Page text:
Well, as far as we know, the parties remain standing still. Although many contracts remain unsigned, there’s a good chance overall player salaries will be lower in 2010 than they were in 2009. Individual teams will probably say that is because their revenues declined. It’s not clear what stance the players will take.
This issue could give us an early look at how well the parties are getting along, with only two seasons left under the current collective bargaining agreement.
Johnson agreed to a four-year, $39 million contract extension with the long-thrifty Marlins. Hernandez is asking for more than that — in both years and dollars — and it would make sense for Verlander to do the same, based on their relative accomplishments.
Hernandez and Verlander are set to become free agents after the 2011 season, as Johnson would have without the extension. The
Mariners appear to be building a contender, which should help their sales pitch to Hernandez. The Tigers’ situation is murkier, since they have parted with a number of established stars; Verlander may need to be convinced by the team’s play in 2010 before signing on for the long term.
6. Just how much money will Tim Lincecum make in 2010?
The Giants’ star pitcher filed for salary arbitration Friday, along with 127 other players. But none of them will walk into a hearing room and say what Lincecum can:
Hey, I won the last two Cy Youngs. What’s that worth?
This will be one of the most closely watched arbitration cases in recent memory — whether the sides settle before the hearing or not. The final salary figure will probably go down in history as the highest ever for a first-time eligible pitcher. And when there is talk of precedent being set, the pocketbooks of many more people in future years are affected. Stay tuned.
7. Who is the best of the bats that the market forgot?
We mentioned some of these names earlier, but here’s a more complete list: Branyan, Blalock, Thome, Gomes, Jason Giambi, Gary Sheffield and Marcus Thames.
I mention them together because they are, shall we say, positionally deficient. With the possible exception of Blalock, they share an optimal vocation: designated hitter.
While teams always minimize their interest in such players, I count seven American League teams that don’t necessarily have a full-time, 500-plate-appearance DH: Baltimore, Chicago, Cleveland, Detroit, Kansas City, Seattle and Toronto. Time to pair up.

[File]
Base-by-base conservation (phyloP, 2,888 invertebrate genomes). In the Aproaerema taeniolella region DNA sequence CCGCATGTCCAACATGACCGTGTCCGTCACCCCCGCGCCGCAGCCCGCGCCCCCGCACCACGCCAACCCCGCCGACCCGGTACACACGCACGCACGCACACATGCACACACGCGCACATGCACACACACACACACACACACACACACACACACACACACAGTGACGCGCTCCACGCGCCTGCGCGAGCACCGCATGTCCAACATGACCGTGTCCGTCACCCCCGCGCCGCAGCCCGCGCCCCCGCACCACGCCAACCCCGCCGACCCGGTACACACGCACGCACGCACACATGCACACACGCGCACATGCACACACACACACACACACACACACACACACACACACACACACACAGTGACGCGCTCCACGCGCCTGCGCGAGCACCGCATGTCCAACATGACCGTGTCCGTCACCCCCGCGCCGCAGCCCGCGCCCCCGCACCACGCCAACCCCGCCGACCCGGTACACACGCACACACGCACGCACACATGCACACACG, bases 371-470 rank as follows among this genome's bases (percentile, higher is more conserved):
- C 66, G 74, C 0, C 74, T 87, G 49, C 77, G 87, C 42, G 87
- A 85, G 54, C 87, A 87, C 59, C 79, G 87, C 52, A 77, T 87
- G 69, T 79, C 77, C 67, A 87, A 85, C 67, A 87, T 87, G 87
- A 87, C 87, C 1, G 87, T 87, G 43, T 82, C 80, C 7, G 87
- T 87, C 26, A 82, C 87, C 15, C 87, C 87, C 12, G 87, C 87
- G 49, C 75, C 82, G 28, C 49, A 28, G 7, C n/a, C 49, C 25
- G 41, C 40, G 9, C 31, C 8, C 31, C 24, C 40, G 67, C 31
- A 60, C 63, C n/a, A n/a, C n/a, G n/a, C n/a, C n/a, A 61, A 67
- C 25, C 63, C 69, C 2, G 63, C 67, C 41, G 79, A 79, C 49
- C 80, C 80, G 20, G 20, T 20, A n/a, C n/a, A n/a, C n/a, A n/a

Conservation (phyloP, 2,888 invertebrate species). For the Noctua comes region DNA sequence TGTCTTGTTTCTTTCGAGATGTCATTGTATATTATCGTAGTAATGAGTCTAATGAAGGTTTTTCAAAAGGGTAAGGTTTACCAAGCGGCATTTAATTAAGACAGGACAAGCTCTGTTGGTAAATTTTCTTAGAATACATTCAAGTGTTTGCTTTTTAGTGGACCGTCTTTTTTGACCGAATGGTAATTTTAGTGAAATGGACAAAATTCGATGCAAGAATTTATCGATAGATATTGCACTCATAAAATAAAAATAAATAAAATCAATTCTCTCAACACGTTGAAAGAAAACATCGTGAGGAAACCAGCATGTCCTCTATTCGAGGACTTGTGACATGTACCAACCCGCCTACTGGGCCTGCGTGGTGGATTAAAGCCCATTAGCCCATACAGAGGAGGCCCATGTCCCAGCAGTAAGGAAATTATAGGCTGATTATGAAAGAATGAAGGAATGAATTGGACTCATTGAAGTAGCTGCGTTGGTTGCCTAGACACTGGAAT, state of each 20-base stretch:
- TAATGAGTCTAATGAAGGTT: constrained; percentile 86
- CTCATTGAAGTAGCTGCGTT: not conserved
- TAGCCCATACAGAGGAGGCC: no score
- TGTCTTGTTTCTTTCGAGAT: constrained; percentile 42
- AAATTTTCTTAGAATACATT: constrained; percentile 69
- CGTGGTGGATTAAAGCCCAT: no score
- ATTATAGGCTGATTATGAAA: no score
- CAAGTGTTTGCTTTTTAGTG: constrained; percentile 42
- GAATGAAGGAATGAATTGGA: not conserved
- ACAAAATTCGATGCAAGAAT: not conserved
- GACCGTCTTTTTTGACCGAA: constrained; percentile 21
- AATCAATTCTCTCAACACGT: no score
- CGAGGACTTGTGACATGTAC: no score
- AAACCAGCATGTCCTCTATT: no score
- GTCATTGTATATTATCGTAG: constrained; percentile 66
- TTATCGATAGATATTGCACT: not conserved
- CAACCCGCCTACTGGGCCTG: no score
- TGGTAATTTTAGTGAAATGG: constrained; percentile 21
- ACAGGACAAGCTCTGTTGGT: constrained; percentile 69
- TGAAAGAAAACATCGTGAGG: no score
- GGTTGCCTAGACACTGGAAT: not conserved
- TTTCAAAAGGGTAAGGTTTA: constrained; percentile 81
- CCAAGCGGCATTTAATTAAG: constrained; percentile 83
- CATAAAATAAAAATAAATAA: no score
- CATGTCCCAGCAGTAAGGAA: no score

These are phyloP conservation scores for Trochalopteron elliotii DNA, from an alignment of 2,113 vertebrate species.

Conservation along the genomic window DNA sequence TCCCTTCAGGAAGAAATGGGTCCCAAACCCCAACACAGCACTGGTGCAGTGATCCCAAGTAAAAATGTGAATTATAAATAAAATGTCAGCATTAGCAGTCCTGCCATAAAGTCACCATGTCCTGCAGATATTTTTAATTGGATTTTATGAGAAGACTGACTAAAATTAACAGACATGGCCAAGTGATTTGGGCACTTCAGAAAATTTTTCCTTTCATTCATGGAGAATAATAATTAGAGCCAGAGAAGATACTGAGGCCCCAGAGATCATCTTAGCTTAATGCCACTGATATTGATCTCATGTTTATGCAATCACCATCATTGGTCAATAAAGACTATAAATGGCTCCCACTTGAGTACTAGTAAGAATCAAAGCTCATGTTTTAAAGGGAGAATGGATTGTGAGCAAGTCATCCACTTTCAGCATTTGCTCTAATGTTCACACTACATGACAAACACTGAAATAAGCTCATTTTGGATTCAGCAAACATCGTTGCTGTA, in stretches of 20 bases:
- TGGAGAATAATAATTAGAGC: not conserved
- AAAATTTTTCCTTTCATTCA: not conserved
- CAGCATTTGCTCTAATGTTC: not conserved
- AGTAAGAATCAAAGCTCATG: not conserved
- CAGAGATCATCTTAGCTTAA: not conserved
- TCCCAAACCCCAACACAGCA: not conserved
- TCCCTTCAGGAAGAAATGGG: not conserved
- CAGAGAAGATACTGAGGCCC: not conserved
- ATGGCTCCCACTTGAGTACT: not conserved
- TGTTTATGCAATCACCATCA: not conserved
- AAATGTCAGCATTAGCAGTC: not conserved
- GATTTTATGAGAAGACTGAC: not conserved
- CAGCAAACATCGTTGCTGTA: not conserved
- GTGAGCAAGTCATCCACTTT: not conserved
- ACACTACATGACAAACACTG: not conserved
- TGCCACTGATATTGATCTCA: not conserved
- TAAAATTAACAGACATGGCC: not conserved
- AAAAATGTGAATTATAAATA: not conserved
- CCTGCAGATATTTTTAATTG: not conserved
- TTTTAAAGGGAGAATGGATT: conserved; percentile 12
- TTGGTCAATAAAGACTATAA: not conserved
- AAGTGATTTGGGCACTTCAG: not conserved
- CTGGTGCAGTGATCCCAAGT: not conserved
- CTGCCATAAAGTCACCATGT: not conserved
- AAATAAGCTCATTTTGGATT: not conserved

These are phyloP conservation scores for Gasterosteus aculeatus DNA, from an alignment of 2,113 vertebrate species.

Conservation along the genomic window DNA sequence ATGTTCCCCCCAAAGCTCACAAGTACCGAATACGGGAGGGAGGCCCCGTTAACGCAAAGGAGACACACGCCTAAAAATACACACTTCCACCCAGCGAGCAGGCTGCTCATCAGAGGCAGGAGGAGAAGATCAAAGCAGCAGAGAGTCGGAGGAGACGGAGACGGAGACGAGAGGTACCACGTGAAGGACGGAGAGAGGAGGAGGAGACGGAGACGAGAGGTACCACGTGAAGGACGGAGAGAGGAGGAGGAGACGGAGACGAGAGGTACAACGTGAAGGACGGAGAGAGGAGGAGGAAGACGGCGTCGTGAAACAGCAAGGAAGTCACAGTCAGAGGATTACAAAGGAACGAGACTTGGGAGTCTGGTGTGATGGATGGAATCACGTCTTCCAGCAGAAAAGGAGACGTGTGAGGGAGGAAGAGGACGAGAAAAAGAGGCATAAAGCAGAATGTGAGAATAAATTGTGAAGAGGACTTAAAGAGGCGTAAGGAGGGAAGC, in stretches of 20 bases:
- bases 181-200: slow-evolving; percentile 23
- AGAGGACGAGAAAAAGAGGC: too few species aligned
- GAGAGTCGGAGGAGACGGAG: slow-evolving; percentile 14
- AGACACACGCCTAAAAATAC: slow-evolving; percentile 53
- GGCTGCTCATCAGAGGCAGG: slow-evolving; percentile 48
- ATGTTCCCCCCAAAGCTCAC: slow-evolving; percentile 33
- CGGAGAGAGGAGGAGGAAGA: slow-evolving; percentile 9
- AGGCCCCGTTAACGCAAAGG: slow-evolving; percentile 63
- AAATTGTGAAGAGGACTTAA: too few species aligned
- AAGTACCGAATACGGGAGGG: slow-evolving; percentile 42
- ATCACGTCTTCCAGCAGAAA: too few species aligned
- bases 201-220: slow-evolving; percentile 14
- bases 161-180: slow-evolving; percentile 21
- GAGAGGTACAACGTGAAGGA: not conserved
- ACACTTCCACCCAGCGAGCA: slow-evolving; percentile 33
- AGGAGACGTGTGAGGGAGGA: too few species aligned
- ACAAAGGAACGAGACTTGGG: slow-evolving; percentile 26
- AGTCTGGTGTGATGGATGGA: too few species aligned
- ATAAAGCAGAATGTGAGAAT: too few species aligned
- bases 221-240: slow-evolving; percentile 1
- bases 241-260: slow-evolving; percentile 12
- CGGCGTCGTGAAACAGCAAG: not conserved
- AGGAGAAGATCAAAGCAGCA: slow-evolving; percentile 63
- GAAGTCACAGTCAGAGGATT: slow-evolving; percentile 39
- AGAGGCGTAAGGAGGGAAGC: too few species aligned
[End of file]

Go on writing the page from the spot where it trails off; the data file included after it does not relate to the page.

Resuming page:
8. Who gambles on the right bounce-back pitcher?
Most of the pitchers left are coming off down seasons (Braden Looper) or were injured at the end of the year (Washburn) or didn’t pitch at all (Sheets), or didn’t pitch enough (Erik Bedard) or have this thing about not pitching before the Fourth of July (Pedro).
Pineiro is coming off a terrific season, and I’m still trying to figure out why the Dodgers didn’t have Garland on their roster for the NLCS.
At any rate, add in a Doug Davis here and a Vicente Padilla there, and you have a decent market that should yield a double-digit winner or two. Choose wisely.
9. Is Lou Piniella nervous yet?
Perhaps because the Cubs were understandably preoccupied with trying to move Milton Bradley, they weren’t able to devote more attention (and money) to one of the most overlooked issues anywhere this winter: their rotation.
Ted Lilly, the Cubs’ most reliable starter, is coming off shoulder surgery and almost certainly won’t be ready for the start of the regular season. In a Friday interview with the
Chicago Sun-Times, Lilly talked about doing “everything that’s in my control not to allow” his
career to end.
So, yes, the Cubs are still looking for another starter.
10. Have you noticed Texas is for sale?
So let me get this straight: Chuck Greenberg’s group didn’t complete its purchase of the
Rangers by Friday’s deadline, and Drayton McLane is reportedly willing to sell the Astros.
We can’t be sure when either situation will be resolved, so here’s my proposal: Hold a silent auction for both teams when the Lone Star Series resumes June 18 in Houston. Cash only, please.
Highest overall bidder can keep the Silver Boot, too.